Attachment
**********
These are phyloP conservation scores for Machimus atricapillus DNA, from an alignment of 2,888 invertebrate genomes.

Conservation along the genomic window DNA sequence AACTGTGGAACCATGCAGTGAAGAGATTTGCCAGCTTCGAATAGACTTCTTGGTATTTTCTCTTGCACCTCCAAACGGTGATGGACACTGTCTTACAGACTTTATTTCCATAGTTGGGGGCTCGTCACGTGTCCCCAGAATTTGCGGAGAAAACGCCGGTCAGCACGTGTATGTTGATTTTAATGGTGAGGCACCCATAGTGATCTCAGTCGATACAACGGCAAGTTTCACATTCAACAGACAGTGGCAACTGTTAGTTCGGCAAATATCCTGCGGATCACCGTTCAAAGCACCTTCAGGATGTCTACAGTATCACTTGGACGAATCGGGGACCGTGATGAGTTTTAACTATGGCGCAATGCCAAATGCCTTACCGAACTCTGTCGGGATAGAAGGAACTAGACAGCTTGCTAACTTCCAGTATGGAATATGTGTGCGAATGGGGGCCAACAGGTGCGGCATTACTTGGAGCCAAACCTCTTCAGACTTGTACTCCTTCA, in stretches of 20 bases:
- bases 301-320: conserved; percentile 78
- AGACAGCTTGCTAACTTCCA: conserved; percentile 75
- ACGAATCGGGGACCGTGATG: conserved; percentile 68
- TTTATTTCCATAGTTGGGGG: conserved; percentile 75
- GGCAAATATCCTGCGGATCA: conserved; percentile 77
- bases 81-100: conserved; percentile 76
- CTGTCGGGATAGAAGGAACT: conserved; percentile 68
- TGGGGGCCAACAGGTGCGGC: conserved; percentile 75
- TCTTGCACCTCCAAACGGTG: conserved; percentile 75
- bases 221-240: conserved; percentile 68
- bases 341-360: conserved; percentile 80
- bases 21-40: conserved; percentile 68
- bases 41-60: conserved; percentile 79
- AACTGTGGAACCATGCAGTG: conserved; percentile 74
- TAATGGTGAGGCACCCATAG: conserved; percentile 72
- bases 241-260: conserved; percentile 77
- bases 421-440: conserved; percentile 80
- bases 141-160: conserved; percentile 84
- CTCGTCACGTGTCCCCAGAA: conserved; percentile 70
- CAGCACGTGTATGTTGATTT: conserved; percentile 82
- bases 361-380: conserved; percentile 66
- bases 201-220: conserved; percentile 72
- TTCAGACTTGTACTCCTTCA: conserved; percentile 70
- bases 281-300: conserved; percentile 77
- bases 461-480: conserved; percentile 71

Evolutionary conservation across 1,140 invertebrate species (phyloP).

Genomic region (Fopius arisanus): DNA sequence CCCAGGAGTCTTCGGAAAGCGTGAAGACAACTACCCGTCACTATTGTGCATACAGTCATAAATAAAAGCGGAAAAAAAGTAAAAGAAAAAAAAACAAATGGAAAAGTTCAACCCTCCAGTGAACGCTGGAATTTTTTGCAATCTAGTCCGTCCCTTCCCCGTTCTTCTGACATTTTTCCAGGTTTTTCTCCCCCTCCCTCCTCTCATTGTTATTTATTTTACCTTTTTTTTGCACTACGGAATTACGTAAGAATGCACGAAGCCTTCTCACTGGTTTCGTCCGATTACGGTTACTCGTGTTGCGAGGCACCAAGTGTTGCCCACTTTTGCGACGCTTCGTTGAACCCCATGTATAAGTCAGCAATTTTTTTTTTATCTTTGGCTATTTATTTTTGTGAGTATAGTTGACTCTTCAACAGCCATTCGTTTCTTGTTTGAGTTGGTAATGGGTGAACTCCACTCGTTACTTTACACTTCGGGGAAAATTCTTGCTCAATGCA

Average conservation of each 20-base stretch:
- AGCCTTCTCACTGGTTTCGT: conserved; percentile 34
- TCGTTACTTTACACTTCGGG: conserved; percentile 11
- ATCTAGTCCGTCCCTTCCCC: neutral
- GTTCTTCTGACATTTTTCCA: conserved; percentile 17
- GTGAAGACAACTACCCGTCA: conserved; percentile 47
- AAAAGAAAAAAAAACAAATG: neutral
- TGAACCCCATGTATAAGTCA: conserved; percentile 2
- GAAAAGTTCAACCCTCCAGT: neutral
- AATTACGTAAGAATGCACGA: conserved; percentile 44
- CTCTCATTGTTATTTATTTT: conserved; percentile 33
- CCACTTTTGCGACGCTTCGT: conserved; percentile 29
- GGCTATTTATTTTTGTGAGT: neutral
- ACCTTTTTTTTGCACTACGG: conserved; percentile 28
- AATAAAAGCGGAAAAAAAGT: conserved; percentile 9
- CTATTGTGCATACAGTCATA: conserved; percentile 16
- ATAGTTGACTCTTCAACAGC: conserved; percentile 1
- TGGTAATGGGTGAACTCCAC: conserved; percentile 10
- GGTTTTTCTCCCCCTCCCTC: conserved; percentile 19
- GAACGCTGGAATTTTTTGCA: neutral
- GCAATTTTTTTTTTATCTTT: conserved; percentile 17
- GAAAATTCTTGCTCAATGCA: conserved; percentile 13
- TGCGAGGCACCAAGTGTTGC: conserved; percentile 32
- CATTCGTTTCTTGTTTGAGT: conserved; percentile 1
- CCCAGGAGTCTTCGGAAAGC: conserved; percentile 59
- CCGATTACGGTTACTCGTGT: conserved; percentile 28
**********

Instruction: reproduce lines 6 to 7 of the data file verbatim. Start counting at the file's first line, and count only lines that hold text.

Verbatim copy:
- TTTATTTCCATAGTTGGGGG: conserved; percentile 75
- GGCAAATATCCTGCGGATCA: conserved; percentile 77